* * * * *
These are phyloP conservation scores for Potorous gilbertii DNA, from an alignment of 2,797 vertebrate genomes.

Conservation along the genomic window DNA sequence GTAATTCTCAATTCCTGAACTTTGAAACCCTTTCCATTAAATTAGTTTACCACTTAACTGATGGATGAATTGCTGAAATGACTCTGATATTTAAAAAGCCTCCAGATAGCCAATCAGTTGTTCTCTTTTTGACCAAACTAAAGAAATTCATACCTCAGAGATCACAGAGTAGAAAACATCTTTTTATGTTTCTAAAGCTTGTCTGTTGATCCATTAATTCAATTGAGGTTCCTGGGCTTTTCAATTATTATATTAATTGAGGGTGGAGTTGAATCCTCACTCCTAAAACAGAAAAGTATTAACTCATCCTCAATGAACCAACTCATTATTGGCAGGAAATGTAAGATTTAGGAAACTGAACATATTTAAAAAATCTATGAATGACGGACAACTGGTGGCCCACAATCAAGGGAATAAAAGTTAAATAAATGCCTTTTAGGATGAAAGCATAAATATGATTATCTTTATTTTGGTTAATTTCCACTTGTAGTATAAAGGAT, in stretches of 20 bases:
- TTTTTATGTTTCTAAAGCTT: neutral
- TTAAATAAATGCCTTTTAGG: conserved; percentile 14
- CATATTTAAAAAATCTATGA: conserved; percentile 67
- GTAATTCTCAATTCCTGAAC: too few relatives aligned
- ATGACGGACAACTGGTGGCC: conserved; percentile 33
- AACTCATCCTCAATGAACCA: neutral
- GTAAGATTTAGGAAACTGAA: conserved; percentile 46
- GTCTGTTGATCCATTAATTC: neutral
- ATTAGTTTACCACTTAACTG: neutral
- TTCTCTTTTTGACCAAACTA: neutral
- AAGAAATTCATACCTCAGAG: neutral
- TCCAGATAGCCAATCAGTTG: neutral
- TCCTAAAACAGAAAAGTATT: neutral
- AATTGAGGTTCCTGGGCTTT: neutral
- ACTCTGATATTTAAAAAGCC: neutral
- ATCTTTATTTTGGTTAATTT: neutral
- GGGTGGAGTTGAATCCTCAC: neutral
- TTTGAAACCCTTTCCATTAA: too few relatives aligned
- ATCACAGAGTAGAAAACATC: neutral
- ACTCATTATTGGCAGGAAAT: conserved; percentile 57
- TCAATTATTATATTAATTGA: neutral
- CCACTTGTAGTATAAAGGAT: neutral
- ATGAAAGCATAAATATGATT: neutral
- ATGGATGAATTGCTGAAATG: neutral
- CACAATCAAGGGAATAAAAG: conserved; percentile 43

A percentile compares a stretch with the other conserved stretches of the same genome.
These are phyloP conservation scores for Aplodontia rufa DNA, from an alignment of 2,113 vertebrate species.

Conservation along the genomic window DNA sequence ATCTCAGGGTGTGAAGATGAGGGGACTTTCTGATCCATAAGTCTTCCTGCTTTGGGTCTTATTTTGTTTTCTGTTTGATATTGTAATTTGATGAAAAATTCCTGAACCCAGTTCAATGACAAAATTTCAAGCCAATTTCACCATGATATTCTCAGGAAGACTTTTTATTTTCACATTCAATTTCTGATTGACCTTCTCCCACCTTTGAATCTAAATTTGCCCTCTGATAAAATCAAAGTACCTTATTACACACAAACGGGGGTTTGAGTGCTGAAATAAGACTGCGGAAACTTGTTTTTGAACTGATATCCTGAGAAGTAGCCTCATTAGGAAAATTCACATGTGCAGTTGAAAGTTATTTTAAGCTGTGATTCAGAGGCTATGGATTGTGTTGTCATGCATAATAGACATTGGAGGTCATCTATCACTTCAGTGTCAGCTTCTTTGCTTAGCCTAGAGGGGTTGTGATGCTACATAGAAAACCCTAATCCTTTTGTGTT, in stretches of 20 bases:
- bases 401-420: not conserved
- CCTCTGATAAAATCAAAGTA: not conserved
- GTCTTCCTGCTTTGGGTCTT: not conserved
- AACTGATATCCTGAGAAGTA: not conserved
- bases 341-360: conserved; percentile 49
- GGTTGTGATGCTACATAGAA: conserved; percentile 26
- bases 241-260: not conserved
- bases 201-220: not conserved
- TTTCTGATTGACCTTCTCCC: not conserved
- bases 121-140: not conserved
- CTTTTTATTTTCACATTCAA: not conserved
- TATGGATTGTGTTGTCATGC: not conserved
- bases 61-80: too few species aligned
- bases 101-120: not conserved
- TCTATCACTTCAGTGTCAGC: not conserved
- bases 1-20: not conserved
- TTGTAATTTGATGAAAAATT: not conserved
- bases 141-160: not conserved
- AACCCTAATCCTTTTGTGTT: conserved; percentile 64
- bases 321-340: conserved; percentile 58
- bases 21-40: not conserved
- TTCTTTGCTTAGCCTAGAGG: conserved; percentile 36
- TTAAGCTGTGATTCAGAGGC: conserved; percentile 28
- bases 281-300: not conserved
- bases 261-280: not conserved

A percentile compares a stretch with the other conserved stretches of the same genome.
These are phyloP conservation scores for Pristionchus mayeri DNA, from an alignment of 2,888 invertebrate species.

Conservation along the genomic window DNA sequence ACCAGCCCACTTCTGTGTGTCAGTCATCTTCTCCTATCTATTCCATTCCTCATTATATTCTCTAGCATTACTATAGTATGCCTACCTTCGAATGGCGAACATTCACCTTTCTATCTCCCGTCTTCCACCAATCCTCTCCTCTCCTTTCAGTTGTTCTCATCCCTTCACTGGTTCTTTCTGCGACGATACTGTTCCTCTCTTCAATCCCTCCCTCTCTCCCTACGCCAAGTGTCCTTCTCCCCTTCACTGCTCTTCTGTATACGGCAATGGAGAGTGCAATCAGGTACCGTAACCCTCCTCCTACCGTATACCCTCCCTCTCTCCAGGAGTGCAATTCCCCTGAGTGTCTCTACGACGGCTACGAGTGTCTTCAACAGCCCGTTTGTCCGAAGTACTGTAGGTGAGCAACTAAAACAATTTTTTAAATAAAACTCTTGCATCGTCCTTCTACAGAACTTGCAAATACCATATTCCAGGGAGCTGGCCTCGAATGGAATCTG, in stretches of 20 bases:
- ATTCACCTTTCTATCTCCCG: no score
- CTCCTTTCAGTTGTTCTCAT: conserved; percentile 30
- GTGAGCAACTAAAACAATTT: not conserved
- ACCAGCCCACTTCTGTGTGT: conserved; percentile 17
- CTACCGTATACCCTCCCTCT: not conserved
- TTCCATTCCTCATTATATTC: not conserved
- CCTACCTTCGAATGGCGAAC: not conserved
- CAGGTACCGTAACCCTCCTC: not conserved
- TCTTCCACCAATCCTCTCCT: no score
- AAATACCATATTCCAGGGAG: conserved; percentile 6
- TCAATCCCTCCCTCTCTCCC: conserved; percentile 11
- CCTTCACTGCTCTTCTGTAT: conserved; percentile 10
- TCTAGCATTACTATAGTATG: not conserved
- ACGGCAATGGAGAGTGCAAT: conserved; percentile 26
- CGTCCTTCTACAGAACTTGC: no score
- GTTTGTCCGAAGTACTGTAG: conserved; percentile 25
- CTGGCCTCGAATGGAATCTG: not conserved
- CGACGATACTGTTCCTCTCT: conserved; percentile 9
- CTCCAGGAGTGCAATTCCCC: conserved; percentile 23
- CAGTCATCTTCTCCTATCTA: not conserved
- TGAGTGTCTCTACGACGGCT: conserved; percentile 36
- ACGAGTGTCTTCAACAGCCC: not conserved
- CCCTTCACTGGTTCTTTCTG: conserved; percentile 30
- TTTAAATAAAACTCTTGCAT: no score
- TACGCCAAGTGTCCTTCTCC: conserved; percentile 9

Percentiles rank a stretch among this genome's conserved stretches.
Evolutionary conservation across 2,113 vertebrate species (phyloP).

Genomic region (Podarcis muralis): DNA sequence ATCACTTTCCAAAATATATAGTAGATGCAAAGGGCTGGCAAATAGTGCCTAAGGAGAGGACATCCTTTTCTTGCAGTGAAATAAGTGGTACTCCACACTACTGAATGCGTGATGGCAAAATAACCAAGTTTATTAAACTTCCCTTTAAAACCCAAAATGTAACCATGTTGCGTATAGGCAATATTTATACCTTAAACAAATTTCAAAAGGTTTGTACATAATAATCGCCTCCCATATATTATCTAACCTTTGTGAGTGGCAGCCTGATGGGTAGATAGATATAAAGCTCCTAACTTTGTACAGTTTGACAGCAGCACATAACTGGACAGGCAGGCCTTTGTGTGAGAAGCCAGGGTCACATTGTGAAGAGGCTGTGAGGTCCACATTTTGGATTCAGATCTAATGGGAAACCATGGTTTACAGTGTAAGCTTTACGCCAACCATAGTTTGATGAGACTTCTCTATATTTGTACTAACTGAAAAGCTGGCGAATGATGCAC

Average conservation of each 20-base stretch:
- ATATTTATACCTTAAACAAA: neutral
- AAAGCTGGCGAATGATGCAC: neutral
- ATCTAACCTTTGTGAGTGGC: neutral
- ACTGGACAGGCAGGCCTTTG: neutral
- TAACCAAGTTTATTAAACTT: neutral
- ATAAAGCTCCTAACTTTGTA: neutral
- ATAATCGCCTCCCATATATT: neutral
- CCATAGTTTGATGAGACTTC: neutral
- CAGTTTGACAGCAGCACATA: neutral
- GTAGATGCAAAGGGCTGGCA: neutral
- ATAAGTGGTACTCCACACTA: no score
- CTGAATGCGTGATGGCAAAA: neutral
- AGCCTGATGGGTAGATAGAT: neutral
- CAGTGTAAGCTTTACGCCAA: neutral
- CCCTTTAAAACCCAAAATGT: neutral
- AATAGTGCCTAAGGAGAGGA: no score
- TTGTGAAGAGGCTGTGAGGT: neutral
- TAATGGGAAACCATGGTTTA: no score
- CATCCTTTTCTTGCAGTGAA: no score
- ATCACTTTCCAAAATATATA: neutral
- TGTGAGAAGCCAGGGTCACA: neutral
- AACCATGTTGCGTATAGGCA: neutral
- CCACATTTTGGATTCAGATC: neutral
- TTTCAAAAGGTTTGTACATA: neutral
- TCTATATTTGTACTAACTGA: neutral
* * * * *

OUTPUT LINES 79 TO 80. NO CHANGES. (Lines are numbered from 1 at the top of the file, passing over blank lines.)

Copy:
- TGAGTGTCTCTACGACGGCT: conserved; percentile 36
- ACGAGTGTCTTCAACAGCCC: not conserved